How much wealth inequality do you think there is in the US? What is the ideal distribution of wealth? What is it in reality? This is always an active and fascinating way to begin any section on inequality/stratification in the classroom. This resource, a 6:23 minute video, visually demonstrates the stratification of wealth and answers those questions. (The short answers are a lot, somewhat fair, and way more than your think!)

I usually begin class by drawing five stacked layers (rectangles) representing each income quintile, but I leave off the income amounts that distinguish each level. I usually have to take a minute to explain the idea of a quintile and that each block represents 20% of the total population of households (in this case). When explaining this, be sure to note whether the data you are presenting is individual or household levels and income or wealth. Most of the time, because of available data, I focus on household income.

More than just an understanding of the levels of stratification of income in the US, this activity demonstrates to the students that our individual assumptions about the state of society can (and maybe even often) differ from empirical facts (what I like to refer to as reality). Plus, showing students how wrong their assumptions are reminds them that they are learning something in your class (this may be worth pointing out on occasion just in case there is doubt).

I usually start at the top, “What’s the minimum level of annual income that places a US household in the top 20%?” The initial guesses by students usually land between \$200,000 and \$350,000, occasionally as high a half million. The REALITY is that a household income of just over \$100,000 places one in the top 20% (in 2011 dollars). An income of \$186,000 or more places a household in the top 5%. Check here for the most up-to-date numbers from the US Census.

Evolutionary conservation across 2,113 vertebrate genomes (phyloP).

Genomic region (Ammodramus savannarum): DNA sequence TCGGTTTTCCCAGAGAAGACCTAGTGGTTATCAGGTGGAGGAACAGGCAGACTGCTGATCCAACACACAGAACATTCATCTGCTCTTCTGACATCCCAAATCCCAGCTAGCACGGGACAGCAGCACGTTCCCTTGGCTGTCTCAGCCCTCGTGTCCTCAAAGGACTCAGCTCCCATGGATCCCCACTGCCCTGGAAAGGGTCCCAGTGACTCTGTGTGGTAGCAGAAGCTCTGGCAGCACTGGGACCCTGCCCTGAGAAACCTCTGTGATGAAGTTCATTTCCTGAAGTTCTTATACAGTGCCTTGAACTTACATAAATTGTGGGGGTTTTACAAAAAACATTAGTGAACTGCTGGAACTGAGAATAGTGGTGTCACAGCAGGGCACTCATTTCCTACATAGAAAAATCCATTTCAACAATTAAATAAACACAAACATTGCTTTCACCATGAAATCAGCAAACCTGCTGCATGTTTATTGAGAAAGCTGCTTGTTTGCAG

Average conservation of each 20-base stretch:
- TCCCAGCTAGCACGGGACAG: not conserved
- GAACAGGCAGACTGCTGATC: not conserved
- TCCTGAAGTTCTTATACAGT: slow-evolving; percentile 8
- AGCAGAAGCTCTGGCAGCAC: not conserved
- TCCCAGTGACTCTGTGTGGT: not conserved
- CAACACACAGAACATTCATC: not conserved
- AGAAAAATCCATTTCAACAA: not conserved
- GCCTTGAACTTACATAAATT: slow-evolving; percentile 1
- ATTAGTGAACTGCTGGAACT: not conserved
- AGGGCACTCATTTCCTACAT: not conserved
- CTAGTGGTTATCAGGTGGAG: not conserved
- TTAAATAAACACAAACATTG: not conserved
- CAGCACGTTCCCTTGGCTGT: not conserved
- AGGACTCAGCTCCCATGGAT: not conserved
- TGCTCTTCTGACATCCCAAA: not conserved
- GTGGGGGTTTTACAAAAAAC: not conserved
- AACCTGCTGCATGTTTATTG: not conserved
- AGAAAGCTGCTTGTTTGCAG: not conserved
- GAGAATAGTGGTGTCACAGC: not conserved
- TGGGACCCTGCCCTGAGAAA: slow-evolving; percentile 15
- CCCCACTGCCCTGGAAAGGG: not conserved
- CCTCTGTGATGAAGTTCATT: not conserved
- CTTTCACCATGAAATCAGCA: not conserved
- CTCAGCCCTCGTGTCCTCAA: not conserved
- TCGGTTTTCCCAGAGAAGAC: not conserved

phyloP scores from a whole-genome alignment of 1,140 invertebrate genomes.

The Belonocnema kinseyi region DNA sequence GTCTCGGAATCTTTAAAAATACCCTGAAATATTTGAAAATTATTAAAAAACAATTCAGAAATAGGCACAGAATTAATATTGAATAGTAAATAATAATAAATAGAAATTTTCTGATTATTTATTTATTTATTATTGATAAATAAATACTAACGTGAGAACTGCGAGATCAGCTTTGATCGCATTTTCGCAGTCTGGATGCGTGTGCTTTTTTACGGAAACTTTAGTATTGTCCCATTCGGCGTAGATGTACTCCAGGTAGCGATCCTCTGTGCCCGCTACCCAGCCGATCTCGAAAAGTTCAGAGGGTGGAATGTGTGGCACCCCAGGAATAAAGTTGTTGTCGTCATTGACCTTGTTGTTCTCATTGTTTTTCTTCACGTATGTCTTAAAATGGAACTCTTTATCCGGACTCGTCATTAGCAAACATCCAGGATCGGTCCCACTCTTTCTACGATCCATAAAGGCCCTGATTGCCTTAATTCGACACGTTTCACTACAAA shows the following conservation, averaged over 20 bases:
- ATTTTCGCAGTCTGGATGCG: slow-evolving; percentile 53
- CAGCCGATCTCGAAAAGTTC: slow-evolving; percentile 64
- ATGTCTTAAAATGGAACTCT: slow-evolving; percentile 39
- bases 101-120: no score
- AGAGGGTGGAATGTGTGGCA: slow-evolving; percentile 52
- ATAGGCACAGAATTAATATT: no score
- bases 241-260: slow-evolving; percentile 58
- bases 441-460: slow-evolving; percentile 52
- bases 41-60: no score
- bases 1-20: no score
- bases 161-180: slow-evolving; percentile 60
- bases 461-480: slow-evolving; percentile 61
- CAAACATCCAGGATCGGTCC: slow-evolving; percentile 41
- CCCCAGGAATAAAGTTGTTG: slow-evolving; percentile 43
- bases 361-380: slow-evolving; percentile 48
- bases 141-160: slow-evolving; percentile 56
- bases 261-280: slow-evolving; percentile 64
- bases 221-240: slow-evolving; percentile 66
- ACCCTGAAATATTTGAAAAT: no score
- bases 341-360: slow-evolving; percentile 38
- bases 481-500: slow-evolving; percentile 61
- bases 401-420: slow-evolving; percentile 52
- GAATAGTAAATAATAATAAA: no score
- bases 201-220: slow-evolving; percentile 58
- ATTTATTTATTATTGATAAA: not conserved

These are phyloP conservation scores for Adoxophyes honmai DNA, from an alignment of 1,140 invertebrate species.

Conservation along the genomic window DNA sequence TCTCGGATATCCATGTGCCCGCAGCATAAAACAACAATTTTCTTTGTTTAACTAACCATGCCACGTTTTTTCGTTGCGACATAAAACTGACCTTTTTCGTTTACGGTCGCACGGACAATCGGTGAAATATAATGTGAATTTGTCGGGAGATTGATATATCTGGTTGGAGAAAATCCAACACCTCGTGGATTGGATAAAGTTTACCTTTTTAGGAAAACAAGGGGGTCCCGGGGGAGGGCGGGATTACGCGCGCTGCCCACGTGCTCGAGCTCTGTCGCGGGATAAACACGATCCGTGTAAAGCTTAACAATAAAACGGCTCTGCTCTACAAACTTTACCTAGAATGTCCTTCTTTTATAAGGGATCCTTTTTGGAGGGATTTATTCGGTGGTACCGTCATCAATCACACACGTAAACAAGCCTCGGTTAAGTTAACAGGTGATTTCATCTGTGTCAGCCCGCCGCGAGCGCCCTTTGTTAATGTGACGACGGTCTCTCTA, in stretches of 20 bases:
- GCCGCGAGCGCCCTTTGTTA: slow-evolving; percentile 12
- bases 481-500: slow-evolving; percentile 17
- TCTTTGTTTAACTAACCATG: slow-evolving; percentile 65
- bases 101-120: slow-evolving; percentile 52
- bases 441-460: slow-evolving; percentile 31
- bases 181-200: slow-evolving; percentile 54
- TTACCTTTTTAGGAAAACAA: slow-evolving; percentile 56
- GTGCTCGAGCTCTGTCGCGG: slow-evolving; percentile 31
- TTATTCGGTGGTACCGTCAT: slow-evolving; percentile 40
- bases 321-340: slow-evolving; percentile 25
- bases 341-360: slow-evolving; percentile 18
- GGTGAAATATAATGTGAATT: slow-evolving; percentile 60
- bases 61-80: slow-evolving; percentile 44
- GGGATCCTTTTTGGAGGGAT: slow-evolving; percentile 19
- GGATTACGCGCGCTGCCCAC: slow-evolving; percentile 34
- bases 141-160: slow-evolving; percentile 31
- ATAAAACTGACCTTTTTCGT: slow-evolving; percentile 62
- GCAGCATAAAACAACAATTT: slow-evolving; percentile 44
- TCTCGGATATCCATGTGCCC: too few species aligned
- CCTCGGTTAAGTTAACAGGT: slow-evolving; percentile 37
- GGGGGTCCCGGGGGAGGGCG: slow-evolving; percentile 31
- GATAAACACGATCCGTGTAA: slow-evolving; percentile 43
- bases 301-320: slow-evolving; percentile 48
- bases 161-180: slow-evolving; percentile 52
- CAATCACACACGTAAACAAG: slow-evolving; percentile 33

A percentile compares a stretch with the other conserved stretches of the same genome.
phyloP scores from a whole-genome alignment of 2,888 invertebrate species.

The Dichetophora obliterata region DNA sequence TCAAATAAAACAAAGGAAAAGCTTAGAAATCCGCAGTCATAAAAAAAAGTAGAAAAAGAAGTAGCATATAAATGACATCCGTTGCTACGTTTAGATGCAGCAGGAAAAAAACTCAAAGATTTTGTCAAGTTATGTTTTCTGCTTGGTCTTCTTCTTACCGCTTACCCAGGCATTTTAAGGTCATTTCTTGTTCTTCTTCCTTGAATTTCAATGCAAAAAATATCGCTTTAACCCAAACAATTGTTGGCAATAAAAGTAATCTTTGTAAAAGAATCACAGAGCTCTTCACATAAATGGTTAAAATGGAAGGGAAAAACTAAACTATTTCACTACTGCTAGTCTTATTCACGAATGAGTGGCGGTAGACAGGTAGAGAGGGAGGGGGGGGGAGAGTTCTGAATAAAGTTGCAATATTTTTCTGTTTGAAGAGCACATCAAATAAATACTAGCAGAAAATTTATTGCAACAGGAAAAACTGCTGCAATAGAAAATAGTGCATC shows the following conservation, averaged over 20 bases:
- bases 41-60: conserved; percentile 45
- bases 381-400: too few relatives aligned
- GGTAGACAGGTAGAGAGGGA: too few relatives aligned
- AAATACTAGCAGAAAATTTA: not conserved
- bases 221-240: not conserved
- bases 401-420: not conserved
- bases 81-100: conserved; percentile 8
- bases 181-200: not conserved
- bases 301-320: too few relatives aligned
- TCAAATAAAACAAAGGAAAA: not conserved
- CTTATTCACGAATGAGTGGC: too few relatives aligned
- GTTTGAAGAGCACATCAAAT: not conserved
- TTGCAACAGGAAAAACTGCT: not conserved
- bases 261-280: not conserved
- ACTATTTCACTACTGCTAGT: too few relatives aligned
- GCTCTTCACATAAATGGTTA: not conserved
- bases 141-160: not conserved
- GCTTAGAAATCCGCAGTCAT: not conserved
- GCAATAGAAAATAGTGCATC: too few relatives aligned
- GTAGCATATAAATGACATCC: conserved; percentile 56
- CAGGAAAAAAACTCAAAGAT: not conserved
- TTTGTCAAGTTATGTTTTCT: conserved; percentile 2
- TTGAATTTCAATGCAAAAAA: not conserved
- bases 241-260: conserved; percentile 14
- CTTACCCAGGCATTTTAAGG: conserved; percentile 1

A previous post linked to a good visualization of the income inequality in the US asked individual viewers to indicate what they thought it should be and what they thought it was, but unlike the video featured in this post, it did not show collectively what individuals thought it should be and actually is. “What does everyone else predict?” Another difference is that this resource primarily looks at the distribution of wealth, although it jumps to income occasionally (encourage your students to watch with a critical eye because, although correlated, there is a difference between wealth and annual income).

Data sources listed for the video are secondary, but here are some useful primary sources:

The US Census “Income” page that has numerous reports and downloadable data. http://www.census.gov/hhes/www/income/index.html

The AFL-CIO’s page on CEO salaries relative to the average worker. This site also has information on levels of productivity, potential revenue from taxing profits, and a tool to search the CEO pay of specific companies

For a global perspective, this database allows you to look over time across numerous countries: The World Top Incomes Database

“Income Inequality in the United States 1913-1998” by Thomas Piektty and Emmanuel Saez in The Quarterly Journal of Economics (find their tables and figures in Excel here). By the way, this article has been cited over 1400 times since 2003.

Building a Better America−−One Wealth Quintile at a Time by Michael I. Norton and Dan Ariely (author of Predictably Irrational) in Perspectives on Psychological Science